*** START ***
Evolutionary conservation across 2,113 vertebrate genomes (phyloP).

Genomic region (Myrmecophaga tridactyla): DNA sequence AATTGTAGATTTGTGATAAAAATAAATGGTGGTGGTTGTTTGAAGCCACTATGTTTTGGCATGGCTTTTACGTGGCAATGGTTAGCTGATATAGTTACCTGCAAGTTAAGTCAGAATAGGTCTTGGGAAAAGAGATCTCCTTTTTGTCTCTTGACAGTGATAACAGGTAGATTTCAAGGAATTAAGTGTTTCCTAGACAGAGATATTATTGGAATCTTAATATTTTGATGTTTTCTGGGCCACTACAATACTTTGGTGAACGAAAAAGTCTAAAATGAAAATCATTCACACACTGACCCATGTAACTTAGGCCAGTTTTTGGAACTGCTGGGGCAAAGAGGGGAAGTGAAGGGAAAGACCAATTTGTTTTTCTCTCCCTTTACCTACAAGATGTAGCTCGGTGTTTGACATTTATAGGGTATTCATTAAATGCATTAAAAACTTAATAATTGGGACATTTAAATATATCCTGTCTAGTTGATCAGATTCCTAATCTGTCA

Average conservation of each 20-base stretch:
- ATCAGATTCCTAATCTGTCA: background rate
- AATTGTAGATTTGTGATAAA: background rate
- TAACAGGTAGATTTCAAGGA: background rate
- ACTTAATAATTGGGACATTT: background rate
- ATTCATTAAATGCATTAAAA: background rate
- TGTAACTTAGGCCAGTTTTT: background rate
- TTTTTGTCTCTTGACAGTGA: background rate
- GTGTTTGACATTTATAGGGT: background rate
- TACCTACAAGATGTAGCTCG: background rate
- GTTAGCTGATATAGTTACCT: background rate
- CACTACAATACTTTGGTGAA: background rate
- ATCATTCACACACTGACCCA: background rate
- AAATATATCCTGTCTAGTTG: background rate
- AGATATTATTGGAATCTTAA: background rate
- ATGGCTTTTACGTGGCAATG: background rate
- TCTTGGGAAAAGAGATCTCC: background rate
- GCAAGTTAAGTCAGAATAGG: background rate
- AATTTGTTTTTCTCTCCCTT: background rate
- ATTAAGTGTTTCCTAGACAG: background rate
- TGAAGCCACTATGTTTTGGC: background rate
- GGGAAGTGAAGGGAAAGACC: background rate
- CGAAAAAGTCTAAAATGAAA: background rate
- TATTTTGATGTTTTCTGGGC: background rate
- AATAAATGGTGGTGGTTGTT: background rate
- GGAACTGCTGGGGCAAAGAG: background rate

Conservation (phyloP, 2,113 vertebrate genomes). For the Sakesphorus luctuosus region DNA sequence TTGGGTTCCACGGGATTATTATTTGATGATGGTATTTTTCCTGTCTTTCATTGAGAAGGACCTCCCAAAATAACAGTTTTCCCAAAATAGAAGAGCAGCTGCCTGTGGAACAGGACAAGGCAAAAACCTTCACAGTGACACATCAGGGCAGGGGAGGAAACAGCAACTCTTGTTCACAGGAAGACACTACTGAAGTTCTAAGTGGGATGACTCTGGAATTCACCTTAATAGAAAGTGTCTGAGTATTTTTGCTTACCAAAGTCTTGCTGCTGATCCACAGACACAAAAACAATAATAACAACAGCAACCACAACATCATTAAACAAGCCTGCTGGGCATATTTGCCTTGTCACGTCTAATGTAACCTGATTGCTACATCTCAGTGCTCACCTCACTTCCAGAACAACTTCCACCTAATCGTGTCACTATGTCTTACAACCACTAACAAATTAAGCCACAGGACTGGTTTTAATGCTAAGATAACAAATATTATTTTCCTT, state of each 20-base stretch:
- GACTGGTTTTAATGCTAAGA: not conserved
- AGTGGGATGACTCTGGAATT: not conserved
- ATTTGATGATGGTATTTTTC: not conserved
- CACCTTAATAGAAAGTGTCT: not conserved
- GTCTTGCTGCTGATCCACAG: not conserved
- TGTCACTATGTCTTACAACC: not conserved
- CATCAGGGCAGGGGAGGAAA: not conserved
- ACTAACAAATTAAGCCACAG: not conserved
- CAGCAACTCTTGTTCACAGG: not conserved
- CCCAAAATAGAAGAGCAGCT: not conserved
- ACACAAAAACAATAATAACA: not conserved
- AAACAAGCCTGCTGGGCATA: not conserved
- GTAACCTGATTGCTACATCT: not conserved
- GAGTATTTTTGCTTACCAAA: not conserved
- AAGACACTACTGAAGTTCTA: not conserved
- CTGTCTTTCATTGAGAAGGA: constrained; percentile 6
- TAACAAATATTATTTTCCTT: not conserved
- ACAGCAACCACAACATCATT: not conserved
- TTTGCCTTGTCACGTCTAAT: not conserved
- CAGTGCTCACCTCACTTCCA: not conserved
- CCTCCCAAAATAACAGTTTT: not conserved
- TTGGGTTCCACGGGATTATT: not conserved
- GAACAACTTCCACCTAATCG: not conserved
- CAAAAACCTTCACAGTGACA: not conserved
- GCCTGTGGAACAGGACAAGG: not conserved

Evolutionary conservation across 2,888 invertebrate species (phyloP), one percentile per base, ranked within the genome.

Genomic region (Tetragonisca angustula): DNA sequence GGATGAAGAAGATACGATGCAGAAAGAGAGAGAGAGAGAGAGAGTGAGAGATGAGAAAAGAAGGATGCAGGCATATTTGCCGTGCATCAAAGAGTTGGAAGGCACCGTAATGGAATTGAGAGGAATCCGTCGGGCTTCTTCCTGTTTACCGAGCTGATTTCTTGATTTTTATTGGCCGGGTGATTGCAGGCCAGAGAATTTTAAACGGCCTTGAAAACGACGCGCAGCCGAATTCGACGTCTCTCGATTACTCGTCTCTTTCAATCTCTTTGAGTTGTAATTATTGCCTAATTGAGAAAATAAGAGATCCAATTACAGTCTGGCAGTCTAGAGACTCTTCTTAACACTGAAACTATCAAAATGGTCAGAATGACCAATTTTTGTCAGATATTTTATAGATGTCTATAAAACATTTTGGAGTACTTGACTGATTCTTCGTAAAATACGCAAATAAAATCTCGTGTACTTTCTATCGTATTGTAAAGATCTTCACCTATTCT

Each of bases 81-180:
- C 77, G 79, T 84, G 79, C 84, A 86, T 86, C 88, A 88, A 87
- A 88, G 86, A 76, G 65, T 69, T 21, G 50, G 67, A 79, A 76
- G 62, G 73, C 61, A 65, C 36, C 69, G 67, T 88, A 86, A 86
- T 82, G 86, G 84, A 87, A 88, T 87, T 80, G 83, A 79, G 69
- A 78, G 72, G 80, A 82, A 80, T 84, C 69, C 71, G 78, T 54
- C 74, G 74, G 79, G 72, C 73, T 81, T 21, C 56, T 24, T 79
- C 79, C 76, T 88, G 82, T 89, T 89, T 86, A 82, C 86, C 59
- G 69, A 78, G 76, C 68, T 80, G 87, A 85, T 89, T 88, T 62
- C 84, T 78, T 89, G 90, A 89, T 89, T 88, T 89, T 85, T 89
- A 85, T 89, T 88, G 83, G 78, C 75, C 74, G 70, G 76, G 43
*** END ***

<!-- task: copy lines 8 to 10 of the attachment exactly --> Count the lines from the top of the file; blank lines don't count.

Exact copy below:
- ATTCATTAAATGCATTAAAA: background rate
- TGTAACTTAGGCCAGTTTTT: background rate
- TTTTTGTCTCTTGACAGTGA: background rate